If you were talking to me about your savings, what if I asked you merely, “Are you progressing toward your savings goal?” I didn’t ask how much you are saving every month, just “are you getting closer to your goal”. To give me the answer, you would just need to know if the derivative of your savings balance at a given time is positive or negative. If positive, yes, you are improving! Yes, you are progressing toward the goal.
The Power of Now
I’ve recently been begun re-reading “The Power of Now” on suggestion of another wise person in my life. To summarize the ideas of this book and other similar things I’ve read, the key to happiness and peace in life is being in the present moment. The past is gone. The future hasn’t yet happened. All you have is this exact moment. So which direction are you pointed in, at this exact moment? Again, isn’t this the sign of the derivative of the curve, by the limit definition? If the past is gone and the future is not yet, and they are not to be considered for your happiness, a measurement that is a numeric magnitude doesn’t make sense. You can only assign a magnitude in comparison to something else. So, for your happiness, you only need the sign of this derivative.
The other nice thing about this perspective is that you can then also ignore how high on the Y axis you are at this given moment. You may be at the lowest point you have been in a long while. Or, you may be higher than you’ve ever been. But, if you only care about the sign of the derivative, it doesn’t matter*. It only matters if you are headed upwards or downwards.
A very personal example and application of this principle is found in the heuristics my nephrologist and I use to determine how I am doing. I have chronic kidney disease and renal failure, and had a kidney transplant two and a half years ago. To monitor how well my kidneys are doing, I have regular blood tests, one of which measures the amount of creatinine in my blood. It is a by-product of the muscles and primarily filtered by the kidneys, and the larger amount you have in your blood indicates the less effectively your kidneys are working.
Now, if we merely went by the magnitude of the creatinine levels as an indicator of my health, it would be discouraging and would probably precipitate treatments I don’t necessarily yet need. Additionally, we’re not even sure if we can use the normal guidelines used for adults, as creatinine is relative to muscle mass and mine is definitely different in proportion and amount due to my dwarfism. So how do we interpret my health? Put in these mathematical terms: what is the sign of derivative of my creatinine levels over time? (Okay, this is slightly confusing, as a higher creatinine level means lower kidney function. Pretend that the curve is just inverted so the positive/negative will work.) If that derivative is positive or 0, I’m getting better or holding steady. IF it is negative, my kidney function is deteriorating.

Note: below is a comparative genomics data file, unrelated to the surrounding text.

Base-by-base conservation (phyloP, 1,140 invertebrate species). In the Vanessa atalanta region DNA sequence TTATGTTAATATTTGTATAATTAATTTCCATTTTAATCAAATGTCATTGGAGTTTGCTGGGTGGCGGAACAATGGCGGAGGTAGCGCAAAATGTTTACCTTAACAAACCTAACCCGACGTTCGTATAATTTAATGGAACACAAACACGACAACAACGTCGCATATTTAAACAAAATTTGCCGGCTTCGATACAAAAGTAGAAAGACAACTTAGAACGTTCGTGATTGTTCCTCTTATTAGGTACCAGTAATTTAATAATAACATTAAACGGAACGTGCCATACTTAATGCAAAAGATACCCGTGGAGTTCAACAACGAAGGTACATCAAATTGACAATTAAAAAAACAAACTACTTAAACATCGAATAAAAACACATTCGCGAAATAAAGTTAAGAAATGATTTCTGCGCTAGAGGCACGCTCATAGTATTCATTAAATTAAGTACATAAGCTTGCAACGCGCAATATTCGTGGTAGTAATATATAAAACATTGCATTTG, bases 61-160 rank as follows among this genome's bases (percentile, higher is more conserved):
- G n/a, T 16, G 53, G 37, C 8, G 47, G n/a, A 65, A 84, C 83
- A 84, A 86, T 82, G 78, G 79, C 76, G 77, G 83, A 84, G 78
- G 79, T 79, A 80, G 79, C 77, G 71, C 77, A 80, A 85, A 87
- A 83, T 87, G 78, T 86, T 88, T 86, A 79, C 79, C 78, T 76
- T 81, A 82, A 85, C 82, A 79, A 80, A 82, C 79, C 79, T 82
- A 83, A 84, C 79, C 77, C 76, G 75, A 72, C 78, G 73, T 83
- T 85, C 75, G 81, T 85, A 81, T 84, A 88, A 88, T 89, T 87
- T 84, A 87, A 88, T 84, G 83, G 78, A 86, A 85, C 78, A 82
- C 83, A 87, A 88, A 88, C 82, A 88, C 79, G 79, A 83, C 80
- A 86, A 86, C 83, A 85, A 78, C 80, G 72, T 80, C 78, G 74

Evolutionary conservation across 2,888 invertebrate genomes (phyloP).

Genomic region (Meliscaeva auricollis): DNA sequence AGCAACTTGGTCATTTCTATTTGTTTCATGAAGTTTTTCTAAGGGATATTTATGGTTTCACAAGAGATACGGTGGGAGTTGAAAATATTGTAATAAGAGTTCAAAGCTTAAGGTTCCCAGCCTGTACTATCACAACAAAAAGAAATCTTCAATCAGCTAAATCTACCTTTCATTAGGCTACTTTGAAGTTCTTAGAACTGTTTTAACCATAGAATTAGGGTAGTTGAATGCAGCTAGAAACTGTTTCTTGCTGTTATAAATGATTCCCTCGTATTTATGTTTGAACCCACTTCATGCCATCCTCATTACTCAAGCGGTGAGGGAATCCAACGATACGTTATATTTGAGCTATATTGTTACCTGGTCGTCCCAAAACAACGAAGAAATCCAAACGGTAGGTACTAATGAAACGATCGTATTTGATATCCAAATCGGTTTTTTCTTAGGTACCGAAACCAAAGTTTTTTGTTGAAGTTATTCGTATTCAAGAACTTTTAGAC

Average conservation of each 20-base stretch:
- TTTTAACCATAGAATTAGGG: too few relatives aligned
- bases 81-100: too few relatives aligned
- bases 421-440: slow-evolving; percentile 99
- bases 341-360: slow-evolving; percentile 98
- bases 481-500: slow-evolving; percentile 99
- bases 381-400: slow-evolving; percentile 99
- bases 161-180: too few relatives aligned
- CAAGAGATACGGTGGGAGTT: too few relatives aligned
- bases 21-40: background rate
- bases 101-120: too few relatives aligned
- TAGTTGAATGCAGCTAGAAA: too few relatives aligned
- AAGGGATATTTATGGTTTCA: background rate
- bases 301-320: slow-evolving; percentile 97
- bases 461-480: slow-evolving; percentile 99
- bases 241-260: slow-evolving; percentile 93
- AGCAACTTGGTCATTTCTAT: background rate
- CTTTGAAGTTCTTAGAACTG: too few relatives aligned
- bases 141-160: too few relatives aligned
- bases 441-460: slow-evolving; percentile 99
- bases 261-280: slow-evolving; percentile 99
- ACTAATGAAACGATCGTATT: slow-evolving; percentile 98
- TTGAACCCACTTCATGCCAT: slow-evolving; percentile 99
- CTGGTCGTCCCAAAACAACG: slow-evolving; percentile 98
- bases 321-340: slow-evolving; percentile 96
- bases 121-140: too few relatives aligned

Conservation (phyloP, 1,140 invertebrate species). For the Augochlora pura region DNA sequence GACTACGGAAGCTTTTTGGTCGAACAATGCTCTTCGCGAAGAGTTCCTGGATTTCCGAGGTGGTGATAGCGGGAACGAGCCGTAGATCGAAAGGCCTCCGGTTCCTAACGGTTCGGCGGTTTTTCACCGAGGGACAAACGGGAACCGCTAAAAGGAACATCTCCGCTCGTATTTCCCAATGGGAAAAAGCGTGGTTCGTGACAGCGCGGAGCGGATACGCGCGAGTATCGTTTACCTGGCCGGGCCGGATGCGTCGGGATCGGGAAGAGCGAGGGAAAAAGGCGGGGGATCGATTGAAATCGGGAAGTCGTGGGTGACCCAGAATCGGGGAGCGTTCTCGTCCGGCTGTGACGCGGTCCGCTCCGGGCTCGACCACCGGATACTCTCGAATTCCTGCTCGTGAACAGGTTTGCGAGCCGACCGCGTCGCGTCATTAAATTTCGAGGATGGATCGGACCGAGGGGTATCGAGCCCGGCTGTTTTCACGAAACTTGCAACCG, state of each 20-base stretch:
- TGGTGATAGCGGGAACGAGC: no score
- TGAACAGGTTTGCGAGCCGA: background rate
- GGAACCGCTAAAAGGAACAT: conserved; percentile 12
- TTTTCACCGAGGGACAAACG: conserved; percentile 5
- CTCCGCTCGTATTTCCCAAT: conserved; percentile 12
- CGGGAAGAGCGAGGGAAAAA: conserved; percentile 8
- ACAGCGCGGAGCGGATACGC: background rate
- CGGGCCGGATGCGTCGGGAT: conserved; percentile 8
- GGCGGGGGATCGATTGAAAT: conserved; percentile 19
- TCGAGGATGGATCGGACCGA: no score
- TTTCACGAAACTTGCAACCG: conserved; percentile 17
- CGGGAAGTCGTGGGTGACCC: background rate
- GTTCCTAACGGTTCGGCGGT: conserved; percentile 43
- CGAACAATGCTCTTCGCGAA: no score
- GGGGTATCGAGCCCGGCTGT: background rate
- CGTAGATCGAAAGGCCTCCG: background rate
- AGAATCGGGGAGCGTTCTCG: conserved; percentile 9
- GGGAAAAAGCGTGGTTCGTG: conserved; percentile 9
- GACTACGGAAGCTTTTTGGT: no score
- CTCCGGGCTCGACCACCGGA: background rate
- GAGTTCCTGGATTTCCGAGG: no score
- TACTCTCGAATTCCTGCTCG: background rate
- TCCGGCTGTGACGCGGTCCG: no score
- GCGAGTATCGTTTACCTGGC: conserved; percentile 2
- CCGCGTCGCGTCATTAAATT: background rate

Though I’m at times discouraged by my current levels as they are a reflection of my health, I consistently have to remind myself that what we seek is this derivative to be positive or 0. Holding steady or improving? Good.
What’s the sign of your derivative of personal growth? Or, how do I make sure it is positive?
This, of course, is a whole other blog entry in itself. But as I bring all things back to the spiritual in my life, as my understanding becomes the synthesis of the truth found in all pursuits, in math and science, in philosophy and religion of all persuasions, and even in the arts, I have leave with some quotes that come to mind. One, from among the most significant music of my life. And the other from stories and words of the sacred books of my faith:
“Life can hold you down,
When you’re not looking up”
- Creed, “Inside Us All”
When Moses and the Israelites were in the wilderness, they face a plague of fiery serpents. God gives Moses instructions on how those that were bit would find relief:
And the Lord said unto Moses, Make thee a fiery serpent, and set it upon a pole: and it shall come to pass, that every one that is bitten, when he looketh upon it, shall live.
And Moses made a serpent of brass, and put it upon a pole, and it came to pass, that if a serpent had bitten any man, when he beheld the serpent of brass, he lived.
The Israelites had to merely lift their gaze to the serpent on the pole, and they were healed.
To tie it all together, then, to what do I strive to look to, so that my personal growth derivative is positive?
Look unto me in every thought; doubt not, fear not.
Behold the wounds which pierced my side, and also the prints of the nails in my hands and feet; be faithful, keep my commandments, and ye shall inherit the kingdom of heaven. Amen.
I hope you can find the source to which you look up in your own life, whatever it may be for you, so that your personal growth derivative may be positive. I hope you can make this shift in perspective in your life, as I am striving to do so in mine.